Despite having common melanocytic lineage, UM and CM metastases differed in their melanin content, tumor differentiation antigen expression, and somatic mutational profile. Immunologic analysis of TIL cultures expanded from these divergent forms of melanoma revealed CM TIL were predominantly composed of CD8+ T cells, while UM TIL were CD4+ dominant. Reactivity against autologous tumor was significantly greater in CM TIL compared to UM TIL. However, we identified TIL from a subset of UM patients which had robust anti-tumor reactivity comparable in magnitude to CM TIL. Interestingly, the absence of melanin pigmentation in the parental tumor strongly correlated with the generation of highly reactive UM TIL.
Conclusions
The discovery of this immunogenic group of UM metastases should prompt clinical efforts to determine whether patients who harbor these unique tumors can benefit from immunotherapies that exploit endogenous anti-tumor T cell populations.
doi:10.1158/1078-0432.CCR-15-2294
PMCID: PMC4854785  PMID: 26712692
Uveal melanoma; cutaneous melanoma; T cells; liver metastases
5.  Allogeneic T Cells That Express an Anti-CD19 Chimeric Antigen Receptor Induce Remissions of B-Cell Malignancies That Progress After Allogeneic Hematopoietic Stem-Cell Transplantation Without Causing Graft-Versus-Host Disease 
Journal of Clinical Oncology  2016;34(10):1112-1121.
Purpose
Progressive malignancy is the leading cause of death after allogeneic hematopoietic stem-cell transplantation (alloHSCT). After alloHSCT, B-cell malignancies often are treated with unmanipulated donor lymphocyte infusions (DLIs) from the transplant donor. DLIs frequently are not effective at eradicating malignancy and often cause graft-versus-host disease, a potentially lethal immune response against normal recipient tissues.
Methods
We conducted a clinical trial of allogeneic T cells genetically engineered to express a chimeric antigen receptor (CAR) targeting the B-cell antigen CD19. Patients with B-cell malignancies that had progressed after alloHSCT received a single infusion of CAR T cells. No chemotherapy or other therapies were administered. The T cells were obtained from each recipient’s alloHSCT donor.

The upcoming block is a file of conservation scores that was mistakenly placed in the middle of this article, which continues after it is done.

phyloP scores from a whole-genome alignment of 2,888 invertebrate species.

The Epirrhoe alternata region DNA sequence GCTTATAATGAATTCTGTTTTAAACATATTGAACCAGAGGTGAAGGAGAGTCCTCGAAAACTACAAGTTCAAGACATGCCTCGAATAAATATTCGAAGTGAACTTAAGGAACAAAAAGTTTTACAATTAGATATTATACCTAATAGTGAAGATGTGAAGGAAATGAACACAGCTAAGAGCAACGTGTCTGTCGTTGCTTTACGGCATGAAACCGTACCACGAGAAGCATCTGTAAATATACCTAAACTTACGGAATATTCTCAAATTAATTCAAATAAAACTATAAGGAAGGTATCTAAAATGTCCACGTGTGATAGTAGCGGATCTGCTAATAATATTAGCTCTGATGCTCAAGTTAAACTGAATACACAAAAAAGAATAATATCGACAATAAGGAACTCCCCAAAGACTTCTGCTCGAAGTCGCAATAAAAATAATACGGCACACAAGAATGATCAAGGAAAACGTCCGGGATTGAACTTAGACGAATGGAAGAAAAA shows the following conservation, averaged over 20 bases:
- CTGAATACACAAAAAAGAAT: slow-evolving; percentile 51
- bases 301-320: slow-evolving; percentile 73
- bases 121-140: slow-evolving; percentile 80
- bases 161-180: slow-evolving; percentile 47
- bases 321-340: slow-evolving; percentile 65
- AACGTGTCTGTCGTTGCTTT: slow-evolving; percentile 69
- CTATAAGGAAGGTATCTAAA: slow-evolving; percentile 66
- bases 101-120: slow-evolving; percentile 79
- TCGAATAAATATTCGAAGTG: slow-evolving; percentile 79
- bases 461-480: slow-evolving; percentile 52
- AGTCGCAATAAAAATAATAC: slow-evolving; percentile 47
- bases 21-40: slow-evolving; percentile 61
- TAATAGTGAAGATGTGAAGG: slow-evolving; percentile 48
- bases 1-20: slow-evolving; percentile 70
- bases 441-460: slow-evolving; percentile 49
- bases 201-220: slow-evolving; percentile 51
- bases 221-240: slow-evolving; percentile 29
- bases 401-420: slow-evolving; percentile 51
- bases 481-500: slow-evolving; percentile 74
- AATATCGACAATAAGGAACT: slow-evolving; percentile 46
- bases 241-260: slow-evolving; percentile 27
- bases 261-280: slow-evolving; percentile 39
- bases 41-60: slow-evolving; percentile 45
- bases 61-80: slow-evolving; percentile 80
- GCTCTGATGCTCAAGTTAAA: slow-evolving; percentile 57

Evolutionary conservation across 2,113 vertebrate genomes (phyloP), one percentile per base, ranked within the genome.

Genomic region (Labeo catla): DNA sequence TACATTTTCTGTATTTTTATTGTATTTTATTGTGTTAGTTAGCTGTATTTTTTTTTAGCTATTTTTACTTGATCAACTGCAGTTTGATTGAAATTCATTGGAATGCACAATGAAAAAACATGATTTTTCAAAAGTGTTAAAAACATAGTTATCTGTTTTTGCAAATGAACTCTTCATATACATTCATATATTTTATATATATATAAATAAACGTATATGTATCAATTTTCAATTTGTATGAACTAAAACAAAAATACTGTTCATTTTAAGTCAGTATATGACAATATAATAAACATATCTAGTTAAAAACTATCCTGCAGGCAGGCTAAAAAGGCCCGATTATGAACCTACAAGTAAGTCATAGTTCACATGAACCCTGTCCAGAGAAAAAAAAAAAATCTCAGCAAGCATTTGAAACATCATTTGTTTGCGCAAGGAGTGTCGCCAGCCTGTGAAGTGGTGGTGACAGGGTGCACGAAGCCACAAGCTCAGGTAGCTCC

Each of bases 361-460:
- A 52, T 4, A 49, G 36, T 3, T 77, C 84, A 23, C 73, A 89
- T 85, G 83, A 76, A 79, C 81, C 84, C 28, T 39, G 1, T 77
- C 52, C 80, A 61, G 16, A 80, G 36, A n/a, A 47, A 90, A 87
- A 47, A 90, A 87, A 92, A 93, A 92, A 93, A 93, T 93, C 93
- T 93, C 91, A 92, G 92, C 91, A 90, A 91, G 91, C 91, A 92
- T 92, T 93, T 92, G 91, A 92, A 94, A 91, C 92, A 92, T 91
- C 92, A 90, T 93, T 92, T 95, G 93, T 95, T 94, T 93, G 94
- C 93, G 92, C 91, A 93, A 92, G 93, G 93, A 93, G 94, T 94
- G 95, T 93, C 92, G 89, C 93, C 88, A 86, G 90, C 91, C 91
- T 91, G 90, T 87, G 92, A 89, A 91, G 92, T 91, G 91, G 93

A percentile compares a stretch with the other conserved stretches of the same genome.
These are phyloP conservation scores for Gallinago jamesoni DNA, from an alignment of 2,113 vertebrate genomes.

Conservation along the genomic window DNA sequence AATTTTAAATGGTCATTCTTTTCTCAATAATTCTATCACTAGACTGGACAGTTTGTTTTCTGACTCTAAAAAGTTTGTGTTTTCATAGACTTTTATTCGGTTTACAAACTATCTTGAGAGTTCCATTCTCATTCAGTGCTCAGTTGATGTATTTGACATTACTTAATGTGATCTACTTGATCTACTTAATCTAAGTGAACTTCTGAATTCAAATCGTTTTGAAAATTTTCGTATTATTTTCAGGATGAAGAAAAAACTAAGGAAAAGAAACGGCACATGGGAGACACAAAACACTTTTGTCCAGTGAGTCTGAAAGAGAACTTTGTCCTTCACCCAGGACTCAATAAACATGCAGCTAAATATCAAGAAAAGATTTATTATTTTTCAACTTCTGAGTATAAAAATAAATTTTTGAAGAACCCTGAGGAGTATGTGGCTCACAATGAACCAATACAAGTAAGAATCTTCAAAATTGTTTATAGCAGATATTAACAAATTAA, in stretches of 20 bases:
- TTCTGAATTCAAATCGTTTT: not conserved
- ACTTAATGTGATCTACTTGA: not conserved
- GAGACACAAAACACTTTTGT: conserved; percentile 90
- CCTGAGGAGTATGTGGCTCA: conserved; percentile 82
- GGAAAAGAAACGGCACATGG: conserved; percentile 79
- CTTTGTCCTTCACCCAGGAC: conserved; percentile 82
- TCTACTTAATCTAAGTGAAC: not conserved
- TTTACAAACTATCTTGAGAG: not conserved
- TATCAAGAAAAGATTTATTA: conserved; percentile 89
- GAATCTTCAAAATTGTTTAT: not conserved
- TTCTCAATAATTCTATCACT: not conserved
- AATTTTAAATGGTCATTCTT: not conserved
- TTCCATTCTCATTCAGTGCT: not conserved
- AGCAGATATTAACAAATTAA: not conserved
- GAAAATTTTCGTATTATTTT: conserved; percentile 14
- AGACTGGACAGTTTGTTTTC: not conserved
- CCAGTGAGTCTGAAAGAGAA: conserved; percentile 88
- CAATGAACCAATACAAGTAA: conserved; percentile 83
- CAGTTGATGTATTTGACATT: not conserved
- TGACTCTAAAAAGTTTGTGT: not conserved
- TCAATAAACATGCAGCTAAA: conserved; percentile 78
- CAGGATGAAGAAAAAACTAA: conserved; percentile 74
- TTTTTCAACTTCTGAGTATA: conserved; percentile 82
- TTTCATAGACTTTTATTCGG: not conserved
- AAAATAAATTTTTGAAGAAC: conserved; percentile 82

Results
Eight of 20 treated patients obtained remission, which included six complete remissions (CRs) and two partial remissions. The response rate was highest for acute lymphoblastic leukemia, with four of five patients obtaining minimal residual disease–negative CR. Responses also occurred in chronic lymphocytic leukemia and lymphoma. The longest ongoing CR was more than 30 months in a patient with chronic lymphocytic leukemia. New-onset acute graft-versus-host disease after CAR T-cell infusion developed in none of the patients. Toxicities included fever, tachycardia, and hypotension. Peak blood CAR T-cell levels were higher in patients who obtained remissions than in those who did not. Programmed cell death protein-1 expression was significantly elevated on CAR T cells after infusion. Presence of blood B cells before CAR T-cell infusion was associated with higher postinfusion CAR T-cell levels.
Conclusion
Allogeneic anti-CD19 CAR T cells can effectively treat B-cell malignancies that progress after alloHSCT. The findings point toward a future when antigen-specific T-cell therapies will play a central role in alloHSCT.
doi:10.1200/JCO.2015.64.5929
PMCID: PMC4872017  PMID: 26811520
6.  Chemotherapy-Refractory Diffuse Large B-Cell Lymphoma and Indolent B-Cell Malignancies Can Be Effectively Treated With Autologous T Cells Expressing an Anti-CD19 Chimeric Antigen Receptor 
Journal of Clinical Oncology  2014;33(6):540-549.
Purpose
T cells can be genetically modified to express an anti-CD19 chimeric antigen receptor (CAR). We assessed the safety and efficacy of administering autologous anti-CD19 CAR T cells to patients with advanced CD19+ B-cell malignancies.
Patients and Methods
We treated 15 patients with advanced B-cell malignancies. Nine patients had diffuse large B-cell lymphoma (DLBCL), two had indolent lymphomas, and four had chronic lymphocytic leukemia. Patients received a conditioning chemotherapy regimen of cyclophosphamide and fludarabine followed by a single infusion of anti-CD19 CAR T cells.
Results
Of 15 patients, eight achieved complete remissions (CRs), four achieved partial remissions, one had stable lymphoma, and two were not evaluable for response. CRs were obtained by four of seven evaluable patients with chemotherapy-refractory DLBCL; three of these four CRs are ongoing, with durations ranging from 9 to 22 months. Acute toxicities including fever, hypotension, delirium, and other neurologic toxicities occurred in some patients after infusion of anti-CD19 CAR T cells; these toxicities resolved within 3 weeks after cell infusion. One patient died suddenly as a result of an unknown cause 16 days after cell infusion. CAR T cells were detected in the blood of patients at peak levels, ranging from nine to 777 CAR-positive T cells/μL.
Conclusion
This is the first report to our knowledge of successful treatment of DLBCL with anti-CD19 CAR T cells. These results demonstrate the feasibility and effectiveness of treating chemotherapy-refractory B-cell malignancies with anti-CD19 CAR T cells. The numerous remissions obtained provide strong support for further development of this approach.
doi:10.1200/JCO.2014.56.2025
PMCID: PMC4322257  PMID: 25154820
7.  Persistence of CTL clones targeting melanocyte differentiation antigens was insufficient to mediate significant melanoma regression in humans 
Purpose